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Alpine Science Institute

at Central Wyoming College

The Alpine Science Institute of the Greater Yellowstone Ecosystem puts students in the most remote locations, climbing the highest mountains all while conducting cutting edge research.

This program is designed for students who want to get outside and explore! For those who love mountaintops, wilderness backpacking, skiing, mountain biking, and living in a tent for weeks or months at a time at elevations from 3,000 to more than 12,000 feet above sea level - your adventure is calling.

ASI work environments include Gannett Peak, Grand Teton National Park, and Wyoming’s Wind River Range. The ASI experiential learning strategy focuses on the integration of field-based skills with Outdoor Education, Environmental Science and Archaeology. We are based in the heart of the Rocky Mountains but partner with institutions across the nation and beyond to provide additional opportunities for our students as far away as the Alps and Andes. Classroom and lab instruction is conducted on our campuses in Riverton, Lander, and Jackson Hole, Wyoming. 

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    Anything but average

    Scientific papers and technical reports by students are used by federal and state agencies including the US Forest Service and Bureau of Land Management, to make wildlife and land management decisions.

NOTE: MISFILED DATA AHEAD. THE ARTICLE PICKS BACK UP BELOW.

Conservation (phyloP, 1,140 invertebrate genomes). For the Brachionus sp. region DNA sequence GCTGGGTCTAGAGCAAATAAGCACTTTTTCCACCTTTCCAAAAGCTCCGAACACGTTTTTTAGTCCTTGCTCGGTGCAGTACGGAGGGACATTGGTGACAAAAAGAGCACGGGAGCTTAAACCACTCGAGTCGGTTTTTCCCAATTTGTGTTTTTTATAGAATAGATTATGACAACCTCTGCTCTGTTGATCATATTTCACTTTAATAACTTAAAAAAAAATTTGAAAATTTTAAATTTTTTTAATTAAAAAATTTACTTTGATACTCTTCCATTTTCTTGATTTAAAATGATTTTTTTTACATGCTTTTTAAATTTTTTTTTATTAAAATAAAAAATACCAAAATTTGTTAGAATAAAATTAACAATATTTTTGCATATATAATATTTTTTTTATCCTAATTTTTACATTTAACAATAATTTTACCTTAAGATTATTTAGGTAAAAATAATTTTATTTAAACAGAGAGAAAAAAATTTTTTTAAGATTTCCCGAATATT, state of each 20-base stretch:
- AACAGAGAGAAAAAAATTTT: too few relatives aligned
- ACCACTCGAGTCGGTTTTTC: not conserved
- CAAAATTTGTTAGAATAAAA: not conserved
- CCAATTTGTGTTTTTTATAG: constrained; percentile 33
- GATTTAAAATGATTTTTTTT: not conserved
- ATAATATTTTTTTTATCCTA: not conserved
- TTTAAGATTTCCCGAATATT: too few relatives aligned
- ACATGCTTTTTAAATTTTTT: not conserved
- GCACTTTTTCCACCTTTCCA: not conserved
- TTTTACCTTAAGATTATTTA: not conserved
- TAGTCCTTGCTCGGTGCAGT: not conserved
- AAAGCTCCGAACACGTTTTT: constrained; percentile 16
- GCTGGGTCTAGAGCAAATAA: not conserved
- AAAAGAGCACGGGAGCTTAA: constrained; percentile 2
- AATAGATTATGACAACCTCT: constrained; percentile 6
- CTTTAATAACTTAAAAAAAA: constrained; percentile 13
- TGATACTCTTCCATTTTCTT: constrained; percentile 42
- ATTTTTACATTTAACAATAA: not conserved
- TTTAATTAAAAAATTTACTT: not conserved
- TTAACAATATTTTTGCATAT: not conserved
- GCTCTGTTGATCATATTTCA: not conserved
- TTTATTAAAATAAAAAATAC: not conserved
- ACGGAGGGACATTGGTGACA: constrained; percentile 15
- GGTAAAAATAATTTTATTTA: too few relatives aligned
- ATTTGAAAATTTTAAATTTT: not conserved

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    Hands on research in climate, water and ecology

    CWC's science-based study of anthropology and environmental science provides great opportunities to see the planet.

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    Partnerships that boost achievement

    Partnerships with the Bureau of Land Management, American Climber Science Program, US Forest Service, Environmental Systems Research Institute, University of CA Redlands, NOLS, and UW.

Let the adventure begin

If you have an interest in anthropology, environmental science, geospatial information systems technology (GIST), or outdoor education you can begin your studies and career on top of the Rocky Mountains as part of the Alpine Science Institute at Central Wyoming College.  

If you like experiential learning and want to explore a science-based education in and outside of the classroom, the Alpine Science Institute is the place to start.

Upon completion of this internationally-known program, students hold accredited college degrees in diverse fields and are prepared to enter the workforce or continue on for higher academic degrees.

Read about the Interdisciplinary Climate Change Expedition (ICCE) in Scientific American. by Ben Storrow, E&E News on September 13, 2017.


Students in the program:

  • Explore the world doing scientific research to understand the planet and the life forms it supports
  • Participate in cutting edge archaeology to figure out how people lived thousands of years ago
  • Apply discoveries to real world questions and problems involving land and resource management, recreation and environmental issues

Interdisciplinary Climate Change Expedition (ICCE)

This annual expedition takes students on extended journeys into the Fitzpatrick Wilderness Area in the Shoshone National Forest to conduct research on and around the Dinwoody Glacier and Gannett Peak (13,809 feet). Students perform glaciological and hydrological research and investigate archaeological sites dating back almost 12,000 years made by some of the earliest humans in North America. These expeditions include explorations of North America’s highest prehistoric buffalo jump (11,000 feet) and related campsites.